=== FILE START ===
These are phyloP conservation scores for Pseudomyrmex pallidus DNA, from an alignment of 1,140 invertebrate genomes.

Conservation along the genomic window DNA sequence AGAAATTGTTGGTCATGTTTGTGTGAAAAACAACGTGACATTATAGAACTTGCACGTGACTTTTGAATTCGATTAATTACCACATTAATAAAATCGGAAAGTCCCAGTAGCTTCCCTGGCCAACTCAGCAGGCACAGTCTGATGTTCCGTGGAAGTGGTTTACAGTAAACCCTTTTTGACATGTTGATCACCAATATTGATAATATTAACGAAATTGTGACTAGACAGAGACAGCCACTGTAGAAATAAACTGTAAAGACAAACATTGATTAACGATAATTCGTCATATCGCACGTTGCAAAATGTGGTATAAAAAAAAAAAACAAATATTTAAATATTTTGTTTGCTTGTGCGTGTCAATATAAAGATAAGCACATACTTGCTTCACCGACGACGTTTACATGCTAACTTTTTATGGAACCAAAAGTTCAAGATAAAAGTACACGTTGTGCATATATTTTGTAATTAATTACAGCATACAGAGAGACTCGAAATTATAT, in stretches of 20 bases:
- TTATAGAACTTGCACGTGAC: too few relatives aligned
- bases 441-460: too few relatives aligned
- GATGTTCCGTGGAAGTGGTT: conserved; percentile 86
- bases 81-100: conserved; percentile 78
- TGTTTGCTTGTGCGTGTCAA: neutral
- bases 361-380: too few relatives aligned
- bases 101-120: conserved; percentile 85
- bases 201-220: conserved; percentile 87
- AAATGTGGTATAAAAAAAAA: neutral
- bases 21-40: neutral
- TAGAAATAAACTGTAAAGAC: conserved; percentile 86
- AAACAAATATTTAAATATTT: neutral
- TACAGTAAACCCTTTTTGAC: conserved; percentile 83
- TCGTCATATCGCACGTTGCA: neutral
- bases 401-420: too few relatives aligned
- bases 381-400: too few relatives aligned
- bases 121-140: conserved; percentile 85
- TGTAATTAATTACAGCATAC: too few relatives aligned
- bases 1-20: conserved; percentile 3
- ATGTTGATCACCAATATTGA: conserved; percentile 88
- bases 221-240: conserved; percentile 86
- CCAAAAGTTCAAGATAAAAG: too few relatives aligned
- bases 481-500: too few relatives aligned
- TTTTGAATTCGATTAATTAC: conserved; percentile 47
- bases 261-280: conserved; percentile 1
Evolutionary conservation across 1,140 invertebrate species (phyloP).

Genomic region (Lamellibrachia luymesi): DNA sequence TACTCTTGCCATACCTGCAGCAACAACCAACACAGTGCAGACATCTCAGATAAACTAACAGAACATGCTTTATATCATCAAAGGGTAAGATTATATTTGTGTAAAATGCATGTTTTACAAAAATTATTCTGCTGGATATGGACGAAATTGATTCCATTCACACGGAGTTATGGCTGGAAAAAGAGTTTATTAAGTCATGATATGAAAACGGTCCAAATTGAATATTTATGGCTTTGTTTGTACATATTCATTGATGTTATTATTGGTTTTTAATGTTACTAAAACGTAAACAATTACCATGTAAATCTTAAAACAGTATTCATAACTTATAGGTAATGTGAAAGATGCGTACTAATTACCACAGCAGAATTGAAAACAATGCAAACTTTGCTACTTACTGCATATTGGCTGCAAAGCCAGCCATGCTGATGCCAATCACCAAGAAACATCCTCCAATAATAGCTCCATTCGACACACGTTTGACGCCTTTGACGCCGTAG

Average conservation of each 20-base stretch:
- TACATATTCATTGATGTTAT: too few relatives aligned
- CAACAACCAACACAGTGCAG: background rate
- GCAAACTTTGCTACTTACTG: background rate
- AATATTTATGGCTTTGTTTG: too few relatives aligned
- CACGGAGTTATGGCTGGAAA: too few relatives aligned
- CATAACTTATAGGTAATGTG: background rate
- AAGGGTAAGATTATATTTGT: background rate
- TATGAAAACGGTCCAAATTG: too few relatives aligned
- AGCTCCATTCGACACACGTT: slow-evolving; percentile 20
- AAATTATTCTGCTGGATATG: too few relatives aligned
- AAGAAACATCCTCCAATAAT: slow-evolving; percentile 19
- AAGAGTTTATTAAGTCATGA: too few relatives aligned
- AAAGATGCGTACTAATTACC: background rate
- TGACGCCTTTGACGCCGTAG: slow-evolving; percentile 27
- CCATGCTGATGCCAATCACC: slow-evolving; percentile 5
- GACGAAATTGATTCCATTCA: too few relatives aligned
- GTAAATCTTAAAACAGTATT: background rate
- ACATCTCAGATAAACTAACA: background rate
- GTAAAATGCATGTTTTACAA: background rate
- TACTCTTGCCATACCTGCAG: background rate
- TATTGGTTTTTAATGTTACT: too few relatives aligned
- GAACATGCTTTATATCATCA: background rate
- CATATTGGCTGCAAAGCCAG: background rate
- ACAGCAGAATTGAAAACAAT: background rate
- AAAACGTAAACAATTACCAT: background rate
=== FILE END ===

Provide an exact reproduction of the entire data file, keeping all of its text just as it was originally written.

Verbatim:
These are phyloP conservation scores for Pseudomyrmex pallidus DNA, from an alignment of 1,140 invertebrate genomes.

Conservation along the genomic window DNA sequence AGAAATTGTTGGTCATGTTTGTGTGAAAAACAACGTGACATTATAGAACTTGCACGTGACTTTTGAATTCGATTAATTACCACATTAATAAAATCGGAAAGTCCCAGTAGCTTCCCTGGCCAACTCAGCAGGCACAGTCTGATGTTCCGTGGAAGTGGTTTACAGTAAACCCTTTTTGACATGTTGATCACCAATATTGATAATATTAACGAAATTGTGACTAGACAGAGACAGCCACTGTAGAAATAAACTGTAAAGACAAACATTGATTAACGATAATTCGTCATATCGCACGTTGCAAAATGTGGTATAAAAAAAAAAAACAAATATTTAAATATTTTGTTTGCTTGTGCGTGTCAATATAAAGATAAGCACATACTTGCTTCACCGACGACGTTTACATGCTAACTTTTTATGGAACCAAAAGTTCAAGATAAAAGTACACGTTGTGCATATATTTTGTAATTAATTACAGCATACAGAGAGACTCGAAATTATAT, in stretches of 20 bases:
- TTATAGAACTTGCACGTGAC: too few relatives aligned
- bases 441-460: too few relatives aligned
- GATGTTCCGTGGAAGTGGTT: conserved; percentile 86
- bases 81-100: conserved; percentile 78
- TGTTTGCTTGTGCGTGTCAA: neutral
- bases 361-380: too few relatives aligned
- bases 101-120: conserved; percentile 85
- bases 201-220: conserved; percentile 87
- AAATGTGGTATAAAAAAAAA: neutral
- bases 21-40: neutral
- TAGAAATAAACTGTAAAGAC: conserved; percentile 86
- AAACAAATATTTAAATATTT: neutral
- TACAGTAAACCCTTTTTGAC: conserved; percentile 83
- TCGTCATATCGCACGTTGCA: neutral
- bases 401-420: too few relatives aligned
- bases 381-400: too few relatives aligned
- bases 121-140: conserved; percentile 85
- TGTAATTAATTACAGCATAC: too few relatives aligned
- bases 1-20: conserved; percentile 3
- ATGTTGATCACCAATATTGA: conserved; percentile 88
- bases 221-240: conserved; percentile 86
- CCAAAAGTTCAAGATAAAAG: too few relatives aligned
- bases 481-500: too few relatives aligned
- TTTTGAATTCGATTAATTAC: conserved; percentile 47
- bases 261-280: conserved; percentile 1
Evolutionary conservation across 1,140 invertebrate species (phyloP).

Genomic region (Lamellibrachia luymesi): DNA sequence TACTCTTGCCATACCTGCAGCAACAACCAACACAGTGCAGACATCTCAGATAAACTAACAGAACATGCTTTATATCATCAAAGGGTAAGATTATATTTGTGTAAAATGCATGTTTTACAAAAATTATTCTGCTGGATATGGACGAAATTGATTCCATTCACACGGAGTTATGGCTGGAAAAAGAGTTTATTAAGTCATGATATGAAAACGGTCCAAATTGAATATTTATGGCTTTGTTTGTACATATTCATTGATGTTATTATTGGTTTTTAATGTTACTAAAACGTAAACAATTACCATGTAAATCTTAAAACAGTATTCATAACTTATAGGTAATGTGAAAGATGCGTACTAATTACCACAGCAGAATTGAAAACAATGCAAACTTTGCTACTTACTGCATATTGGCTGCAAAGCCAGCCATGCTGATGCCAATCACCAAGAAACATCCTCCAATAATAGCTCCATTCGACACACGTTTGACGCCTTTGACGCCGTAG

Average conservation of each 20-base stretch:
- TACATATTCATTGATGTTAT: too few relatives aligned
- CAACAACCAACACAGTGCAG: background rate
- GCAAACTTTGCTACTTACTG: background rate
- AATATTTATGGCTTTGTTTG: too few relatives aligned
- CACGGAGTTATGGCTGGAAA: too few relatives aligned
- CATAACTTATAGGTAATGTG: background rate
- AAGGGTAAGATTATATTTGT: background rate
- TATGAAAACGGTCCAAATTG: too few relatives aligned
- AGCTCCATTCGACACACGTT: slow-evolving; percentile 20
- AAATTATTCTGCTGGATATG: too few relatives aligned
- AAGAAACATCCTCCAATAAT: slow-evolving; percentile 19
- AAGAGTTTATTAAGTCATGA: too few relatives aligned
- AAAGATGCGTACTAATTACC: background rate
- TGACGCCTTTGACGCCGTAG: slow-evolving; percentile 27
- CCATGCTGATGCCAATCACC: slow-evolving; percentile 5
- GACGAAATTGATTCCATTCA: too few relatives aligned
- GTAAATCTTAAAACAGTATT: background rate
- ACATCTCAGATAAACTAACA: background rate
- GTAAAATGCATGTTTTACAA: background rate
- TACTCTTGCCATACCTGCAG: background rate
- TATTGGTTTTTAATGTTACT: too few relatives aligned
- GAACATGCTTTATATCATCA: background rate
- CATATTGGCTGCAAAGCCAG: background rate
- ACAGCAGAATTGAAAACAAT: background rate
- AAAACGTAAACAATTACCAT: background rate